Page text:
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CIP Transport Protocols (RFC2653)

IP.com Disclosure Number: IPCOM000003242D
Original Publication Date: 1999-Aug-01
Included in the Prior Art Database: 2019-Feb-10
Document File: 11 page(s) / 15K

Publishing Venue

Internet Society Requests For Comment (RFCs)

Related People

J. Allen: AUTHOR [+2]

Related Documents

10.17487/RFC2653: DOI

Abstract

This document specifies three protocols for transporting CIP requests, responses and index objects, utilizing TCP, mail, and HTTP. [STANDARDS-TRACK]

This text was extracted from a PDF file.
This is the abbreviated version, containing approximately 16% of the total text.

Network Working Group J. Allen Request for Comments: 2653 WebTV Networks, Inc. Category: Standards Track P. Leach Microsoft R. Hedberg Catalogix August 1999

CIP Transport Protocols

Status of this Memo

This document specifies an Internet standards track protocol for the Internet community, and requests discussion and suggestions for improvements. Please refer to the current edition of the "Internet Official Protocol Standards" (STD 1) for the standardization state and status of this protocol. Distribution of this memo is unlimited.

Copyright Notice

Copyright (C) The Internet Society (1999). All Rights Reserved.

Abstract

This document specifies three protocols for transporting CIP requests, responses and index objects, utilizing TCP, mail, and HTTP. The objects themselves are defined in [CIP-MIME] and the overall CIP architecture is defined in [CIP-ARCH].

1. Protocol

In this section, the actual protocol for transmitting CIP index objects and maintaining the mesh is presented. While companion documents ([CIP-ARCH] and [CIP-MIME]) describe the concepts involved and the formats of the CIP MIME objects, this document is the authoritative definition of the message formats and transfer mechanisms of CIP used over TCP, HTTP and mail.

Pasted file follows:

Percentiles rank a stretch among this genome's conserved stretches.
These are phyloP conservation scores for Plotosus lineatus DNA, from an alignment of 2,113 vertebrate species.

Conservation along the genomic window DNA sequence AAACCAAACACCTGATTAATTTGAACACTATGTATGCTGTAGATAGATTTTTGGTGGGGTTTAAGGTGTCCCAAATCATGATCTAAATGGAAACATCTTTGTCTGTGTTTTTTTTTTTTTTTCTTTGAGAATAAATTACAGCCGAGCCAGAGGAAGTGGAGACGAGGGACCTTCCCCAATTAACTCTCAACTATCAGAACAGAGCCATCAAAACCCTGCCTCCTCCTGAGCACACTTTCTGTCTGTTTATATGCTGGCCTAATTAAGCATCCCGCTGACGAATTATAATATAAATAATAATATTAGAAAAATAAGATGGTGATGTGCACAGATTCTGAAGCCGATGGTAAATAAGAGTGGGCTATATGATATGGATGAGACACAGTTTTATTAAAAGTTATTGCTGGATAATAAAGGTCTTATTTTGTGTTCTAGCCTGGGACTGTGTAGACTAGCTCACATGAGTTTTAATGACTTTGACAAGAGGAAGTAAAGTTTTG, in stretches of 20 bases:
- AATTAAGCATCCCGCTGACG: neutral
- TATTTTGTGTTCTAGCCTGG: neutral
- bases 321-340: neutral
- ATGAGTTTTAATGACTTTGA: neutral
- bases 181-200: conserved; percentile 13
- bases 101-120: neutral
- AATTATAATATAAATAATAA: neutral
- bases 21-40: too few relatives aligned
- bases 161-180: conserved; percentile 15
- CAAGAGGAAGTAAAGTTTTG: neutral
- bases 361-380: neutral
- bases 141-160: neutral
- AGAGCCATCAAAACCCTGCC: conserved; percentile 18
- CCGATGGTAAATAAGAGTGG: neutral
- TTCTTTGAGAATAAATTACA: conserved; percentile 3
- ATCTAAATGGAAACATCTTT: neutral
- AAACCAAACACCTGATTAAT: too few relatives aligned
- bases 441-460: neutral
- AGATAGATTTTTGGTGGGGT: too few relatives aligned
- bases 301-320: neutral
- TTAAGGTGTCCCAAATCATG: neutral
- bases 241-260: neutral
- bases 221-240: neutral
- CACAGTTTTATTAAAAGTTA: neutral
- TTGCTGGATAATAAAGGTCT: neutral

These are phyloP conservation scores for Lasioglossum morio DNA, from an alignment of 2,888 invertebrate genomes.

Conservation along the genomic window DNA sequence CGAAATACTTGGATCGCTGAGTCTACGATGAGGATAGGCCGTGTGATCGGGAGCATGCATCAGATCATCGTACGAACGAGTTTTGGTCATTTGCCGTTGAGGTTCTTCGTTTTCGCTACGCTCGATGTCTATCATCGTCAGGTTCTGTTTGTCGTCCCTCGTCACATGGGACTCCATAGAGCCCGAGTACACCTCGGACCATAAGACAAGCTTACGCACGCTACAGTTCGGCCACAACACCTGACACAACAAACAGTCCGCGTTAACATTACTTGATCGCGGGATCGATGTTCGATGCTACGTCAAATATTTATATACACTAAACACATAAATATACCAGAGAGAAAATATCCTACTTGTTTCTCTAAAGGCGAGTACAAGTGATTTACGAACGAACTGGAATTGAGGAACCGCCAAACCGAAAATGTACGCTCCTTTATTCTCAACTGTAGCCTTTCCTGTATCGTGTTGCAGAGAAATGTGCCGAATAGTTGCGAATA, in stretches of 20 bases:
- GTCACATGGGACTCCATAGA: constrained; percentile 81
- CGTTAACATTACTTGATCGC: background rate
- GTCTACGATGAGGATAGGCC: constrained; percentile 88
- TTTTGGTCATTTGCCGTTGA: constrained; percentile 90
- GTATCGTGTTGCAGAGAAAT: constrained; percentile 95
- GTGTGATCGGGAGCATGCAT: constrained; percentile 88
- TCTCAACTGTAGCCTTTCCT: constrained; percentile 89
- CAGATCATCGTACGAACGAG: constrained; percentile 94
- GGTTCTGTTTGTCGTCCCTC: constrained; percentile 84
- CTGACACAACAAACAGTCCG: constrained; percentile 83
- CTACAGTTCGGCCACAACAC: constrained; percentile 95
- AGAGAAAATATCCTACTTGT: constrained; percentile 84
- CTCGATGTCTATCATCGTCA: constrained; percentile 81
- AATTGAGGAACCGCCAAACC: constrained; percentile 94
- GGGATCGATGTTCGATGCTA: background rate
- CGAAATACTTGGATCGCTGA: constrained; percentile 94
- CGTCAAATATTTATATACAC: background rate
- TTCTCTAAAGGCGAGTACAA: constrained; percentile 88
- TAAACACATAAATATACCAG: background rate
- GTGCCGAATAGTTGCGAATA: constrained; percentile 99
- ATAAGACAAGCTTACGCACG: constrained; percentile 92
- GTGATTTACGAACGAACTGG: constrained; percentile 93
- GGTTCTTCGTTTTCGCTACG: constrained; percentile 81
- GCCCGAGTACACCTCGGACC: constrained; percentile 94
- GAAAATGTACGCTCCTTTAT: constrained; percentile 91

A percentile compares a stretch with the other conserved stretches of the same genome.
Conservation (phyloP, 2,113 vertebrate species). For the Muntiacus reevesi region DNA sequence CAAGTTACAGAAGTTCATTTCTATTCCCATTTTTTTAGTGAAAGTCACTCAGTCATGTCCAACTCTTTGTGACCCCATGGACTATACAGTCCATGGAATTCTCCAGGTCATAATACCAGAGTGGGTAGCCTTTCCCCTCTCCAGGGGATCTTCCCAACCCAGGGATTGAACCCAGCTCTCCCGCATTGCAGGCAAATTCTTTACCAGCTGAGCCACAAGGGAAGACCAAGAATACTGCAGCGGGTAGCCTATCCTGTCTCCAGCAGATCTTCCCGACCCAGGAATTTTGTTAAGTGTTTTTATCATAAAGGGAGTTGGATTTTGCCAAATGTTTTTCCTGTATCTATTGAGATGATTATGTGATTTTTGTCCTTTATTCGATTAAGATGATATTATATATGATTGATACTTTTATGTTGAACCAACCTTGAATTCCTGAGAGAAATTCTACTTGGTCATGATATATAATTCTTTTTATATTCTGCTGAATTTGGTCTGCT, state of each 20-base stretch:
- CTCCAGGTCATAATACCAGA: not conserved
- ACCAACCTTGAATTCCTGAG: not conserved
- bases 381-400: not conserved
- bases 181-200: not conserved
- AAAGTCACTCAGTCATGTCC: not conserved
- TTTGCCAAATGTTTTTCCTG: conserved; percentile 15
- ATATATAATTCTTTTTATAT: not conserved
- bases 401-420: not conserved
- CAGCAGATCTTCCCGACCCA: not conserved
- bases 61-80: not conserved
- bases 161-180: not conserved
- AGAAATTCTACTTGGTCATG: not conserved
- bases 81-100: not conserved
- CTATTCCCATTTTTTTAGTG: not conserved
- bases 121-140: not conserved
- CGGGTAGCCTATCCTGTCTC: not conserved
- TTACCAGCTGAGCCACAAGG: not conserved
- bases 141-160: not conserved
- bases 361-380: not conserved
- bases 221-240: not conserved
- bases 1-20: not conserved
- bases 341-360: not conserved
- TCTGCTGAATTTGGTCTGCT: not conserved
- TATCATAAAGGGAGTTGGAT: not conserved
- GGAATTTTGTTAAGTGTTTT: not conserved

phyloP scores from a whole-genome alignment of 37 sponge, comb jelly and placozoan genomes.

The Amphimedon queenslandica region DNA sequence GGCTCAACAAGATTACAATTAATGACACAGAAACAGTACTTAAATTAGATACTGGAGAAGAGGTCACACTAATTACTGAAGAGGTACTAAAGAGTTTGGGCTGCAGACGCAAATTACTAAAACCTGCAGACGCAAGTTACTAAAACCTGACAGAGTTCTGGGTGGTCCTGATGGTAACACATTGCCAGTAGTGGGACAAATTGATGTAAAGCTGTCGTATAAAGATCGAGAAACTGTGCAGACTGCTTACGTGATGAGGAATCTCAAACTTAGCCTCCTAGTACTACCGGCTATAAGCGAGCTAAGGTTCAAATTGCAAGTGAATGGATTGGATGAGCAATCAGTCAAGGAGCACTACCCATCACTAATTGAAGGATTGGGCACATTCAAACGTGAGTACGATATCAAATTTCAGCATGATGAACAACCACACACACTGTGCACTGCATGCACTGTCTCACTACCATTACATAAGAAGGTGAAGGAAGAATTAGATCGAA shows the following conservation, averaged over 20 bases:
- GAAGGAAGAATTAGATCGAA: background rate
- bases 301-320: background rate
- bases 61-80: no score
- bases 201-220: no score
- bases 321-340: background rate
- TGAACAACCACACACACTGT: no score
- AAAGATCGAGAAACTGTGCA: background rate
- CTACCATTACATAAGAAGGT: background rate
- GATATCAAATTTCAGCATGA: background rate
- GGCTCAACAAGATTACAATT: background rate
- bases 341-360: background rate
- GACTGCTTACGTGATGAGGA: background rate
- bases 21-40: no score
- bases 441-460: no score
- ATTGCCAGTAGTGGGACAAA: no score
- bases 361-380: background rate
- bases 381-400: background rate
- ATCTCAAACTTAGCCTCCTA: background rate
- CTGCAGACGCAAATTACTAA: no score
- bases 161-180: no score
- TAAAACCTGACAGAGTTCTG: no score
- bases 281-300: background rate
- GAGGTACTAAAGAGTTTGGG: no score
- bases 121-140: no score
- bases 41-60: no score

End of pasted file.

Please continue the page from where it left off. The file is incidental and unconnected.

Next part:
1.1 Philosophy

The philosophy of the CIP protocol design is one of building-block design. Instead of relying on bulky protocol definition tools, or ad-hoc text encodings, CIP draws on existing, well understood Internet technologies like MIME, RFC-822, Whois++, FTP, and SMTP. Hopefully this will serve to ease implementation and consensus

Allen, et al. Standards Track [Page 1]

RFC 2653 CIP Transport Protocols August 1999

building. It should also stand as an example of a simple way to leverage existing Internet technologies to easily implement new application-level services.

1.2 Conventions

The key words "MUST" and "MAY" in this document are to be interpreted as described in "Key words for use in RFCs to Indicate Requirement Levels" [KEYWORDS].

Formal syntax is defined using ABNF [ABNF].

In examples octets sent by the sender-CIP are preceded by ">>> " and those sent by the receiver-CIP by "<<< ".

2 MIME message exchange mechanisms

CIP relies on interchange of standard MIME messages for all requests and replies. These messages are passed over a bidirectional, reliable transport system. This document defines transport over reliable network streams (via TCP), via HTTP, and via the Internet mail infrastructure.

The CIP server which initiates the connection (conventionally referred to as a client) will be referred to below as the sender-CIP. The CIP server which accepts a sender-CIP’s incoming connection and responds to the sender-CIP’s requests is called a receiver-CIP.

2.1 The Stream Transport

CIP messages are transmitted over bi-directional TCP connections via a simple text protocol. The transaction can take place over any TCP port, as specified by the mesh configuration. There is no "well known port" for CIP transactions. All...

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